The World Has Changed Due to COVID-19—Has Your SOC Report?

The COVID-19 pandemic uprooted our definition of normal, leaving us to cope with a new normal that seems to be redefined daily. During these trying times, it’s important that management identifies, analyzes, and mitigates evolving risks.

In a rapidly changing environment, service organizations are required to quickly mobilize and consider how major disruptions are affecting their operations, customers, vendors, and suppliers. This is especially true when customers are counting on services to keep their business going.

System and Organization Control (SOC) for Service Organizations reports are designed to help organizations build trust and confidence in the service performed for other entities and controls related to the services. Each type of SOC for Service Organizations report is designed to help service organizations meet specific user needs. There are three reports prepared by an independent CPA firm—SOC 1, SOC 2, and SOC 3—as well as SOC for Cybersecurity, and SOC for Supply Chain.

Through timely and proactive action, management can work with its SOC examiner so the new normal doesn’t erode the trust and hard work of protecting the security, availability, confidentiality, processing integrity, and privacy of customer’s data.

Business Impacts                                                 

Organizations have been affected by COVID-19 disruption in multiple ways—ranging from limited to significant. Identifying core processes and critical business objectives allows a service organization to pivot and adapt resources where required.

While not an exclusive list, following are nine major consequences of the pandemic that directly impact internal controls and planned or ongoing SOC examinations as well as next steps for management.

1.    Business and Market Disruptions

Given the widespread disruption caused by the pandemic, changes or disruptions in the business cycle can materially alter the enterprise risk profile.

Management Next Steps
  • Review impact to business, system, controls and other reporting factors
  • Revisit your enterprise risk assessment and conduct a COVID-19-focused supplementary risk assessment when appropriate to help ensure appropriate internal controls coverage for the threats associated with the pandemic.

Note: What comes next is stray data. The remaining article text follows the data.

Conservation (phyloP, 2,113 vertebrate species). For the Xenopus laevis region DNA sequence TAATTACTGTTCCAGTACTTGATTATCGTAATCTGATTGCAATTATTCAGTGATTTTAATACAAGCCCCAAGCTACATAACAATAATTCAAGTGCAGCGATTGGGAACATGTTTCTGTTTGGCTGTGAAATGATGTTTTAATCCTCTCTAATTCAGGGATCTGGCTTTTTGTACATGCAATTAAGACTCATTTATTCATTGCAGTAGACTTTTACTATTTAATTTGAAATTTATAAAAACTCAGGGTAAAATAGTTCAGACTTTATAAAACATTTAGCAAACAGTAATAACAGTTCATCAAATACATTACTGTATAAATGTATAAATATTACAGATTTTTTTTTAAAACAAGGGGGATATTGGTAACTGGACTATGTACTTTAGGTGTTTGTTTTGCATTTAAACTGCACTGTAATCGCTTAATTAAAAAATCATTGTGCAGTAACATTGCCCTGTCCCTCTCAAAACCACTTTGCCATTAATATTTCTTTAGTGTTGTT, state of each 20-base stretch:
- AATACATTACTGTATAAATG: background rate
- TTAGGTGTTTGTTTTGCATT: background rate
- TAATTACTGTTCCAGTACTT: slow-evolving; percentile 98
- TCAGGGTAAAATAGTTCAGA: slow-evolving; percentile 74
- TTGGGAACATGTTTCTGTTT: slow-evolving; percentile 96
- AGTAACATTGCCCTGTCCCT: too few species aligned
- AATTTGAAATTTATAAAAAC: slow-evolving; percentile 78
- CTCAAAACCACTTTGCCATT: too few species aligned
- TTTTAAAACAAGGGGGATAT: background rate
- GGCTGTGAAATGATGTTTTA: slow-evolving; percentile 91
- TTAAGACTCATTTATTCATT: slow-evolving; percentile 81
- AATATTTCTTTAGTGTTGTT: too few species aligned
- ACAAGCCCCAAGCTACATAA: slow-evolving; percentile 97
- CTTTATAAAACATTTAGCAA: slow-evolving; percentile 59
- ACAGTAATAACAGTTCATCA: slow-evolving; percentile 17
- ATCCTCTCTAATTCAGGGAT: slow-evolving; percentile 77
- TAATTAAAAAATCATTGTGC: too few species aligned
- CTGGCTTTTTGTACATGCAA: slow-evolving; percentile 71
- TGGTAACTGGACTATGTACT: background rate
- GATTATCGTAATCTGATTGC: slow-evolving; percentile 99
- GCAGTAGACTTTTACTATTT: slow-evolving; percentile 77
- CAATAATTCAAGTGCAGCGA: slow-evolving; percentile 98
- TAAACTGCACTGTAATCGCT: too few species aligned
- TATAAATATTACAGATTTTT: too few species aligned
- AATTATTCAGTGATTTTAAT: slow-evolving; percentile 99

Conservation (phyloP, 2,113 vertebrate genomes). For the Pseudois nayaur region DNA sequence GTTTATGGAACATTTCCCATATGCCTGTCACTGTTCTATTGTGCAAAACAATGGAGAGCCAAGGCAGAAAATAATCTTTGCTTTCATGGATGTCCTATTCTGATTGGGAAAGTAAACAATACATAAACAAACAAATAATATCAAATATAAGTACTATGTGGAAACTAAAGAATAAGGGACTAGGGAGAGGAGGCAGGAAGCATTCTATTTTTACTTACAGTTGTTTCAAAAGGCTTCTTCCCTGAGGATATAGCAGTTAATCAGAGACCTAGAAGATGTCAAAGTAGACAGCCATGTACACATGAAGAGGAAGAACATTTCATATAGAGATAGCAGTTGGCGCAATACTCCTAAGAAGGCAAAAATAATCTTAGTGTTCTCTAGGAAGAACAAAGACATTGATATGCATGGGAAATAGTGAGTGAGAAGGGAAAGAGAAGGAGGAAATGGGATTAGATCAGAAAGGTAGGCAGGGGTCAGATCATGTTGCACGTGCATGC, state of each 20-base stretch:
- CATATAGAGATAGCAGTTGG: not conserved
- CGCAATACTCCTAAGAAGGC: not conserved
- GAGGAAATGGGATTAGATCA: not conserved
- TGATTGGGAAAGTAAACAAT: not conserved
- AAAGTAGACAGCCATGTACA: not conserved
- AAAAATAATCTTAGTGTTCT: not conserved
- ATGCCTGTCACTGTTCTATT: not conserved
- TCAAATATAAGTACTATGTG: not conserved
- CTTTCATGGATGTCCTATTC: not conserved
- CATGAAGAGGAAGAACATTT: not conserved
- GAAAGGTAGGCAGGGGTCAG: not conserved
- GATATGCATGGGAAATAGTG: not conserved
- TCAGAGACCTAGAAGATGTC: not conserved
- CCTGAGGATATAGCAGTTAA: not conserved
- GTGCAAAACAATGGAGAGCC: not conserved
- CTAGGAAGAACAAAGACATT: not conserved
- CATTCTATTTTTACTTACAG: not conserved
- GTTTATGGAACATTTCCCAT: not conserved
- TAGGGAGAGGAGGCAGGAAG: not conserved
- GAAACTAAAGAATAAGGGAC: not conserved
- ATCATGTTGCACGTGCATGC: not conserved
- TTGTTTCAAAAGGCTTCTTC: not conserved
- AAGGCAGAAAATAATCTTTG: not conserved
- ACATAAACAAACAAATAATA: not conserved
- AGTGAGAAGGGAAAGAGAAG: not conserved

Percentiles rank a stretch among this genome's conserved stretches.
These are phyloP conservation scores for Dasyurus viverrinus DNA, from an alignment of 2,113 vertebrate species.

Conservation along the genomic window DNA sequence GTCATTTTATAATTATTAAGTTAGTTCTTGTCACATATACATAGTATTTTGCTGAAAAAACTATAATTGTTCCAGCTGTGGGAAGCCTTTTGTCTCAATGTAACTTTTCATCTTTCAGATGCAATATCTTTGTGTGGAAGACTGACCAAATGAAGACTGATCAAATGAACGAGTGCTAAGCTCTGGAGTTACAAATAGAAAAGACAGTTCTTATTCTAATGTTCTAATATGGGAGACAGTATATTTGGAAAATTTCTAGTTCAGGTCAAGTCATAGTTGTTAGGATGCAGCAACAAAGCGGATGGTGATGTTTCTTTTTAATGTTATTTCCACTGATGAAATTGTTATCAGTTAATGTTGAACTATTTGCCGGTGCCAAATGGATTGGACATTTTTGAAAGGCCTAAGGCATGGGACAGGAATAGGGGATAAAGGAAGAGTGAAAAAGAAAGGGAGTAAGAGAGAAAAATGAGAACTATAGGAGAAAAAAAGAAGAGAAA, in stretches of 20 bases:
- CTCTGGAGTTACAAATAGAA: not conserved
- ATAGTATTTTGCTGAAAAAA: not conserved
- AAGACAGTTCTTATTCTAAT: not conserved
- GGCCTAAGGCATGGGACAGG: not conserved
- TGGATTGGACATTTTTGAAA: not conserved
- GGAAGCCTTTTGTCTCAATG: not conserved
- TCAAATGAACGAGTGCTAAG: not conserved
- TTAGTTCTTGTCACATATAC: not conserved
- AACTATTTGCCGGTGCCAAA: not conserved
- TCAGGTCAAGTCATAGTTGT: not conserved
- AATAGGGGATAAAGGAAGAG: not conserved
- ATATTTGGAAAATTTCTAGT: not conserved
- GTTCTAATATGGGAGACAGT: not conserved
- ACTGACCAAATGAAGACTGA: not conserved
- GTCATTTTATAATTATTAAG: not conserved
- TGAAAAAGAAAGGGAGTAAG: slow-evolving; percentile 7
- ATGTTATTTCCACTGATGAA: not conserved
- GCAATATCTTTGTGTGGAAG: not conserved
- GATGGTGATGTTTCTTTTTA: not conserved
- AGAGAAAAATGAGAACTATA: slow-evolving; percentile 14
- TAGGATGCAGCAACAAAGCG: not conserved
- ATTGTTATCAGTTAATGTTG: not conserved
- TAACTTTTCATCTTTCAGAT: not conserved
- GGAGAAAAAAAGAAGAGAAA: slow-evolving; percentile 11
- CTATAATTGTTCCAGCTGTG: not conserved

• Update your understanding of system description, risks, and controls

2.    ­­­­Remote Workforce

Implementing a work-from-home strategy can impact management’s internal controls—from execution controls and VPN access to assessing the infrastructure changes required to support a large remote workforce.

Management Next Steps
  • Understand and discuss the impact of a remote workforce with the examiner

3.    Reduced Hours, Furlough, Turnover

Changes to personnel, including a reduced staffing model, can impact the design and effectiveness of management’s internal controls in various ways.

Key personnel and process owners may not be available to perform activities essential to the functioning of internal controls, which could trigger changes to the frequency and precision of controls.

Management Next Steps
  • Consider if your controls may need to be replaced with new controls or software

4.    Social Distancing and Travel Restrictions

Travel restrictions can curtail activities that were once part of routine business operation and governance. From crucial management and board meetings to on-site procedures performed by the SOC examiner, social distancing and travel restrictions can impact both internal controls and the examiner’s ability to assess their design and effectiveness.

Management Next Steps
  • Communicate with your examiner—focusing on timely communication under these conditions is key
  • Identify alternate procedures for on-site visits or other physical observations

5.    Control Change, Pause, or Loss

There can be changes in evidence that support the performance of a control or controls that may need to be paused, such as on-site assessments for critical vendors. This could be an important discussion items with your examiner.

Management Next Steps
  • Identify which controls will and those that won’t continue to function as designed.

6.    Automated and Manual Controls